Halloween conjures up all sorts of thoughts feelings and fears for people. I'm sure I'm not the only one who has sat at home, willing my doorbell not to ring on 31st October. Every year children of all age groups are dressed up in costumes which are scary even for adults, and then knock on the doors of total strangers and ask for sweets or a trick will be played on them. My concern as a mum was that my children would see these graphic masks and struggle to sleep with these images in their mind. I would usher my children away from the door and tell them not to look out of the window so they didn't see the costumes people were wearing. Then God stopped me in my tracks..... 'These people are coming to your door, wanting something from you, why don't you give them Me?' Of course, I realised, I was missing out on the best evangelism opportunity of the year. All these children and families who were innocently coming to my door not really understanding what they were celebrating needed to be pointed back to Jesus. Halloween was taken from All Hallows' Eve  which falls on 31st October each year, and is the day before All Hallows' Day, also known as All Saints' Day in the Christian calendar. The Church traditionally held a vigil on All Hallows' Eve when worshippers would prepare themselves with prayers and fasting prior to the feast day itself.  A few centuries on, this was twisted into something more sinister. So off I went to the shops to stock up with sweets. I also ordered some bags of hope from UCB. Each bag contains a full colour Bible-based booklet, The Bible App for Kids Book of Hope  It’s a great way to bring the light of God’s love into an evening which traditionally draws attention to darkness. Then we sat back and waited. With each person who came to the door we greeted them with a huge smile and told them as well as some sweets we wanted to pray for them. Was there anything they would like us to pray for? We then went into the house came back with the Bag of Hope, asking, "Have you decided what you would like us to pray for?" We had many prayer requests that night which ranged from world peace, more sweeties and their mummy and daddy getting back together. God did something in that night in my heart. As a Christian we should always be thinking of how we can share him to others, but Halloween is a gift to us as the lost turn up on our  doorstep wanting something sweet. Lets give them Jesus!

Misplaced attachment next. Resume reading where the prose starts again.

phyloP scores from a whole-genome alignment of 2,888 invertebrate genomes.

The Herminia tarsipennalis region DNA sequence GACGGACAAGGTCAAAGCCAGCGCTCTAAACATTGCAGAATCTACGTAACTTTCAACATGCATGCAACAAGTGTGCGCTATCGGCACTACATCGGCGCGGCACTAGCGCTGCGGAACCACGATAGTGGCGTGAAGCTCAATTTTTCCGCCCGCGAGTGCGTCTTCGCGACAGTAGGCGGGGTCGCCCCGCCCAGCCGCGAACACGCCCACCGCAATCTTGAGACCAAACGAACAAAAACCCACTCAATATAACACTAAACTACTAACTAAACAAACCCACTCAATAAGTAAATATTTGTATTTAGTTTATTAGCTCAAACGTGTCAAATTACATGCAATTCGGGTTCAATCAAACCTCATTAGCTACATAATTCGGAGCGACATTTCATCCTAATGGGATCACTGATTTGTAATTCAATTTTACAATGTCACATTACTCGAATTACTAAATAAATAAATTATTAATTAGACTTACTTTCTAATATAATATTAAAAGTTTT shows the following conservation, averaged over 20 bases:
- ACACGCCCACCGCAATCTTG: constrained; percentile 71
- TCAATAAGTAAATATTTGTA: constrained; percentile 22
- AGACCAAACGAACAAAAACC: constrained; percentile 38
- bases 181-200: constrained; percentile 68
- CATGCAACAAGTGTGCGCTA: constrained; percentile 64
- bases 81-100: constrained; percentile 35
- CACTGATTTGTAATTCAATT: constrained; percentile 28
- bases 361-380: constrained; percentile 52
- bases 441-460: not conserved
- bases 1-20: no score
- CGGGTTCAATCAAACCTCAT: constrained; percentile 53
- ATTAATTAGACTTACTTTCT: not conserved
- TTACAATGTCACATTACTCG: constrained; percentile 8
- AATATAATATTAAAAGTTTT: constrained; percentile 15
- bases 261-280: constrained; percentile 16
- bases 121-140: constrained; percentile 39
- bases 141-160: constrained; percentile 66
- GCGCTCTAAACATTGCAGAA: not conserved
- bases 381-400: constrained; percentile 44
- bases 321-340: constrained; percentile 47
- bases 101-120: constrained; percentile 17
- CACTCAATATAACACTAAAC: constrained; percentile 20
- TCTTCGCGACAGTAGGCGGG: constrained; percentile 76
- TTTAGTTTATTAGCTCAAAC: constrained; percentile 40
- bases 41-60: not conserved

20.05.2017
Children Can